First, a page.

Written By: Sitharam Korrapati
Instructor: Professor Jolanta Pekalska
April 26, 2013
Overview of Employment-At-Will and Exceptions to the Rule
Employment relationships are presumed to be “at-will” in all U.S. states except Montana. The U.S. is one of a handful of countries where employment is predominantly at-will. Most countries throughout the world allow employers to dismiss employees only for cause. Some reasons given for our retention of the at-will presumption include respect for freedom of contract, employer deference, and the belief that both employers and employees favor an at-will employment relationship over job security. At-Will Defined
At-will means that an employer can terminate an employee at any time for any reason (except an illegal one), or for no reason without incurring legal liability. Likewise, an employee is free to leave a job at any time for any or no reason with no adverse legal consequences. Exceptions to the At-Will Presumption
* Public Policy
* Implied Contract
* Implied Covenant of Good Faith and Fair Dealing
* Tort-Based Claims Limiting At-Will Employment
* Promissory Estoppel
* Illegal Discrimination
* Retaliation (whistleblowing)
Introduction to case study
As a manager and supervisor of an accounting department, discuss the following issues related to the employment-at-will doctrine and liability of an employer based on actions and responses to the employee’s behavior and actions. Jennifer, a recent graduate, has recently been hired by your accounting firm out of college. Upon being hired, she engages in a number of different behaviors that need your attention.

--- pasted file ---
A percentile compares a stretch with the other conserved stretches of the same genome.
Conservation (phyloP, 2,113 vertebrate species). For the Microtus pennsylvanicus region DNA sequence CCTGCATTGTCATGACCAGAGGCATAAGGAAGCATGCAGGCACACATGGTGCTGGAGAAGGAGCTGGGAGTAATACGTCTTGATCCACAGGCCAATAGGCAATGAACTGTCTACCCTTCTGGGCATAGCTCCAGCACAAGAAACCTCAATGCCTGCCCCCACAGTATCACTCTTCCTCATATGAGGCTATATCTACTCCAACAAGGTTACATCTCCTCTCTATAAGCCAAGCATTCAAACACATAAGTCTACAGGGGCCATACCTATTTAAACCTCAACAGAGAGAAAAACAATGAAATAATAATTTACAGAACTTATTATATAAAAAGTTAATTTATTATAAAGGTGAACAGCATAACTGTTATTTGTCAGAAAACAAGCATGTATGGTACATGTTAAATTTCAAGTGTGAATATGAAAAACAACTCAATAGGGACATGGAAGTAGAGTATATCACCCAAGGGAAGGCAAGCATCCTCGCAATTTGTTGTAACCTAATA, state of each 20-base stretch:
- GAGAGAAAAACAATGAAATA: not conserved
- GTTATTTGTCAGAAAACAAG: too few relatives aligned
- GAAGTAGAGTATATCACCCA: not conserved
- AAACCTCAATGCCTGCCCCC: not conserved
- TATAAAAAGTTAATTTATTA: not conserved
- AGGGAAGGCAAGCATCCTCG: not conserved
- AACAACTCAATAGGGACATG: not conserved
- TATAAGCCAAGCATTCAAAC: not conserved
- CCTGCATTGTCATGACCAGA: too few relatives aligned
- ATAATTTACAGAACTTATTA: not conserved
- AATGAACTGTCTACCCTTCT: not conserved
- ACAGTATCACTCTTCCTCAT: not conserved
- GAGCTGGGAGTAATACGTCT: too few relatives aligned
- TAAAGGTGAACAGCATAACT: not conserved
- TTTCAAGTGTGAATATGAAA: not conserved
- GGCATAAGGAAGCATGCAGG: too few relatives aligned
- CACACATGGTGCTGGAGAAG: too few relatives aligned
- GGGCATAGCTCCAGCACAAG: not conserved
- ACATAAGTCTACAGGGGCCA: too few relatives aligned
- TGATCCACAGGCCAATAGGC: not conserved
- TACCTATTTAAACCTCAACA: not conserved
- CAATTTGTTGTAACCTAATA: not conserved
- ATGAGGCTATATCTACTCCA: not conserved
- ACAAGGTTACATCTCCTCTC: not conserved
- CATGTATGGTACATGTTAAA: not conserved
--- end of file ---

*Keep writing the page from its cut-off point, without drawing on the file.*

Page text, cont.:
Jennifer seems to be unable to learn the computer applications that are basic to her job responsibilities, but, consistently “tells” her boss that she is “a good worker and a genius” and that he does not “appreciate her”. Even after a few months of training and support, she is unable to use the computer tools to be productive and efficient in completing the required tasks.
As a manager of a firm, it is my responsibility to offer all avenues of support (to the extent possible) for an employee to succeed. I will discuss with Jennifer and her immediate supervisor and understand what she think is the best possible course of action to remediate the issue and set her goals with appropriate time bounds and milestones. I will also explain her, my expectations of each milestone and potential consequences of not being able to meet the expectations, including a possible termination of job. I will also provide her some time to think about the goals and sign-off the agreement on the goals. I will also discuss the performance issue with human resources manager, and my intended course of action to remediate and all possible outcomes. I will also recommend Jennifer’s immediate supervisor and human resources manager to counsel Jennifer on any potential personal issues causing the work-life imbalance, and whether we can offer any help from that perspective.
I will have her to introspect her progress on the goal at each milestone and provide me a report. I will review her progress with her immediate supervisor on each milestone and document the results along with her introspection report. At the end of the definitive time, I will review the overall results with Jennifer, her immediate supervisor and human resources manager. Based on the scenario provided, she is very unlikely to reach the goals satisfactorily. With all the documented evidence I will recommend human resource manager to terminate her. In a very unlikely scenario, if she reaches the goal with satisfactory results, then she gets to keep the position and I will update the HR department on the results and request to put that on her file. The Employment-at-Will doctrine does not offer Jennifer any protection...